Ladybirds are probably the most popular member of the beetle family in Britain. Gardeners love them because they are voracious aphid eaters, and so are their larvae. Ladybirds are so good at keeping population numbers down, you won’t need to use pesticides.
The two-spotted and seven-spotted varieties are the most frequently seen species. Many people believe that the number of spots indicates the age of the ladybird, but this is a myth.
Why are they called ladybirds?
According to legend, the name comes from farmers in Britain. During the Middle Ages, their crops were being eaten by pests, and they prayed to ‘Our Lady,’ the Virgin Mary for help. Soon the farmers starting seeing ladybirds on their crops, and the pest numbers went down.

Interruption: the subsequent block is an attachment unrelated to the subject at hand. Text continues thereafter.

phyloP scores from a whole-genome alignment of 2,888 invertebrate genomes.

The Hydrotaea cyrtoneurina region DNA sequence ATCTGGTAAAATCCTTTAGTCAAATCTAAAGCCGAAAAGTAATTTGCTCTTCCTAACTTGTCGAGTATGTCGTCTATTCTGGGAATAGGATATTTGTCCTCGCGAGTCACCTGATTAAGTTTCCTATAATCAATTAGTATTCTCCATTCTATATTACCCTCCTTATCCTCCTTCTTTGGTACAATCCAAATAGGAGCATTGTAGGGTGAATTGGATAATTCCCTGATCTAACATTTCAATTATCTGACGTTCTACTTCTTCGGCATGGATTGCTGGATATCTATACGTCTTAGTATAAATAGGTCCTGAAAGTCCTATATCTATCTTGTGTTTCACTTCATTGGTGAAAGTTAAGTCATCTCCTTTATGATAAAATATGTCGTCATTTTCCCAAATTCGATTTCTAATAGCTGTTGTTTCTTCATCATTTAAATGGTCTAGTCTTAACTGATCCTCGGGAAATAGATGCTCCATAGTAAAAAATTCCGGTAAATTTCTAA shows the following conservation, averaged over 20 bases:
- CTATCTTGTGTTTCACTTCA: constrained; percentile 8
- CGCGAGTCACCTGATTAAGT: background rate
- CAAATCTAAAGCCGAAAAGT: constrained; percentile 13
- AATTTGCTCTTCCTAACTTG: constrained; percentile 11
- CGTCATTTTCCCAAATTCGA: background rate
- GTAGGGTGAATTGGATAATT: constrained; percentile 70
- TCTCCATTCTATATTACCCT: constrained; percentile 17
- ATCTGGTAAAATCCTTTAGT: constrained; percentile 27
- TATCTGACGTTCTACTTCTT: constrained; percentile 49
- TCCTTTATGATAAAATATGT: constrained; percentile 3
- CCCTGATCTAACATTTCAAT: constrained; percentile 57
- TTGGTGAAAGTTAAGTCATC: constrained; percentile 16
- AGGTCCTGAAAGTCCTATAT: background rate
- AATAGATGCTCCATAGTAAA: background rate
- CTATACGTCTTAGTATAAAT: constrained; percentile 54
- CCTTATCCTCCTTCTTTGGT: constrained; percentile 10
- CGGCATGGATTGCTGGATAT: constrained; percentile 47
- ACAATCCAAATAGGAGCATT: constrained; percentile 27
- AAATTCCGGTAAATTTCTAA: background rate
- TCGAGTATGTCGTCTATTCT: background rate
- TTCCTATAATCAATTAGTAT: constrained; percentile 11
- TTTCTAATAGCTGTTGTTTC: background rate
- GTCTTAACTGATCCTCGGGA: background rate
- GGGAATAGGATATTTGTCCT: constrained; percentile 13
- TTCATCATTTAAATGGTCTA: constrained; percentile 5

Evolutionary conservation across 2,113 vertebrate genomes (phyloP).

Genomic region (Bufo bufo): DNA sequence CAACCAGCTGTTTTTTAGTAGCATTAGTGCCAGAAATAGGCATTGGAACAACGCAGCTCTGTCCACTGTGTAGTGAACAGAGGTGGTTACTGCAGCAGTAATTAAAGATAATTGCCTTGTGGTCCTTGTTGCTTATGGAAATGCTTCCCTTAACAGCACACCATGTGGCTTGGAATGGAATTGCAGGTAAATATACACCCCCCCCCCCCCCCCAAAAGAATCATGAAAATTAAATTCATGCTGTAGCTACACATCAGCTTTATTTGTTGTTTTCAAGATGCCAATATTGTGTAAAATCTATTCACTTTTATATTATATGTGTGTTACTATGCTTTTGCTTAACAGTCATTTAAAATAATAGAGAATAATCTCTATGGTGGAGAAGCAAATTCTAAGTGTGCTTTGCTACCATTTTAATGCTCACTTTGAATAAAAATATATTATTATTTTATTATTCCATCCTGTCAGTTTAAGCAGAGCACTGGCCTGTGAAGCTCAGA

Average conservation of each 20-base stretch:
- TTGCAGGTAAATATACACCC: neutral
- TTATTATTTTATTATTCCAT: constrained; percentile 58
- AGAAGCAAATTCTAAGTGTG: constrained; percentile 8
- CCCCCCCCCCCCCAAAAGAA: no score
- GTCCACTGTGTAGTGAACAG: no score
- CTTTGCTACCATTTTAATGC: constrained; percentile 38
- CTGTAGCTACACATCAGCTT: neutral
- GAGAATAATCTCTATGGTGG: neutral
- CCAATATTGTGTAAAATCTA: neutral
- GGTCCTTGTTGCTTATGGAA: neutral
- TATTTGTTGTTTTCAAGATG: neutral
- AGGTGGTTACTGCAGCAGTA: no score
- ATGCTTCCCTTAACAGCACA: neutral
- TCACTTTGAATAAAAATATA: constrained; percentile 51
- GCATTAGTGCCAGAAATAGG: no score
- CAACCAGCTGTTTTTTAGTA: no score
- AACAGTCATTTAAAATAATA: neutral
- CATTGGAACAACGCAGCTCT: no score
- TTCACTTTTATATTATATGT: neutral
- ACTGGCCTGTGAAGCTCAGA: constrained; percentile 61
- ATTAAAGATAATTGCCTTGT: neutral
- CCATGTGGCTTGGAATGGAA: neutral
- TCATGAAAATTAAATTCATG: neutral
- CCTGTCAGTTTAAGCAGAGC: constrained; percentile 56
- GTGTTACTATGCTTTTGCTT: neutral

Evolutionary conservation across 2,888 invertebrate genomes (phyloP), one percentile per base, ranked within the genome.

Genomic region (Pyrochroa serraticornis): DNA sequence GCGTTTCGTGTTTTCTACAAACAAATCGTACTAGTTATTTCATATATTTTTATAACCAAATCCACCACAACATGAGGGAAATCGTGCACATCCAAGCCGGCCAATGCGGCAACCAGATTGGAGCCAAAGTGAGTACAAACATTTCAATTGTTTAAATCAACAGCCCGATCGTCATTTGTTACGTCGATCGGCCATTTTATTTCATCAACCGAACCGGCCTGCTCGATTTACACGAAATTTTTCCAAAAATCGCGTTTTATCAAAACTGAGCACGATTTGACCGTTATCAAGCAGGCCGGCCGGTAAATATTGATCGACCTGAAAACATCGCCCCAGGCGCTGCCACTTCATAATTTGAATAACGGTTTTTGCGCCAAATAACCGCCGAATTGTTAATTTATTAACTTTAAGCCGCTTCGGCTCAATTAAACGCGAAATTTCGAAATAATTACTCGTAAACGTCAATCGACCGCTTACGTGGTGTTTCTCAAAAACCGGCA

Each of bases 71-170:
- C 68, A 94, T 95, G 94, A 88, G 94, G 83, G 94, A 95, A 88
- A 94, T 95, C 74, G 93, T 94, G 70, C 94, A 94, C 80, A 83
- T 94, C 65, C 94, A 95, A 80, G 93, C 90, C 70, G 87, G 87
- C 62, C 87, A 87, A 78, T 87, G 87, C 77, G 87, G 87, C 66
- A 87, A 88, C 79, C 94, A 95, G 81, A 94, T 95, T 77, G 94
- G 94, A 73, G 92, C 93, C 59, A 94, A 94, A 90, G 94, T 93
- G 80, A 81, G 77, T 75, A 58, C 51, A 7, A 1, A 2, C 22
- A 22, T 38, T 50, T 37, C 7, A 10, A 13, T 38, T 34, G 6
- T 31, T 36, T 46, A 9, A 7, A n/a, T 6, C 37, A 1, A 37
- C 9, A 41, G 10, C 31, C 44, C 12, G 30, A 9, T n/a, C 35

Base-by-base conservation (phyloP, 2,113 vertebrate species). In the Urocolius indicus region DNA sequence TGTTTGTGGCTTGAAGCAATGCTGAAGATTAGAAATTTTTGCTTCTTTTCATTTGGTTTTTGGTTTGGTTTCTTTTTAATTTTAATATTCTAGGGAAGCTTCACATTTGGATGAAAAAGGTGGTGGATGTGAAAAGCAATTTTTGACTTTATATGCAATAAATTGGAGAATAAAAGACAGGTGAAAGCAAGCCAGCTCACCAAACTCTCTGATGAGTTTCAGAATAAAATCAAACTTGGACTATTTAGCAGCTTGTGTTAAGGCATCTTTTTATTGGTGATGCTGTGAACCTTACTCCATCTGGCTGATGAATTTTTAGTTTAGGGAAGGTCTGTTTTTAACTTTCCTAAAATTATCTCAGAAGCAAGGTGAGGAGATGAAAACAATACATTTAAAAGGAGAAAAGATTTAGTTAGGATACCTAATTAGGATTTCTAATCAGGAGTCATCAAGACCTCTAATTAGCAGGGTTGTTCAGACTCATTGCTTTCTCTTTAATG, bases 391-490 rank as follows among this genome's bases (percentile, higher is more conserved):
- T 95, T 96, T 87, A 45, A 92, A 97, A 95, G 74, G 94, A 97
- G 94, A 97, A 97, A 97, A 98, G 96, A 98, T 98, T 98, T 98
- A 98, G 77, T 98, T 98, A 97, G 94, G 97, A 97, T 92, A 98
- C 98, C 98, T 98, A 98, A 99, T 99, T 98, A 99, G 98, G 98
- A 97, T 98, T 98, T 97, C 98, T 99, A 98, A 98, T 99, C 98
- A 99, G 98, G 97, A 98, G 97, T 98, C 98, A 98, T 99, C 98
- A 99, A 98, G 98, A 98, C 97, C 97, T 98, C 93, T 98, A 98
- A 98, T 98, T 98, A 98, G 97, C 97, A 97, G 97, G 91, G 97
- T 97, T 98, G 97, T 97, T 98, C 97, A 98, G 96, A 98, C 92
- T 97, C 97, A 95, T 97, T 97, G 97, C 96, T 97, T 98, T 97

In early paintings, Mary was often depicted wearing a red cloak, with spots like a ladybird to symbolise her seven joys and seven sorrows.
So the farmers associated these insects with the Virgin Mary and named them Lady beetle or Our Lady’s bird. In German, ladybirds are called Marienkäfer, which means Mary beetle.
How to build a ladybird hotel
Ladybirds are always looking for a safe space to lay their eggs, and the adults also hibernate over winter. They often use dead stems or old wood, but you can replicate this natural environment in your garden with a pine cone hotel.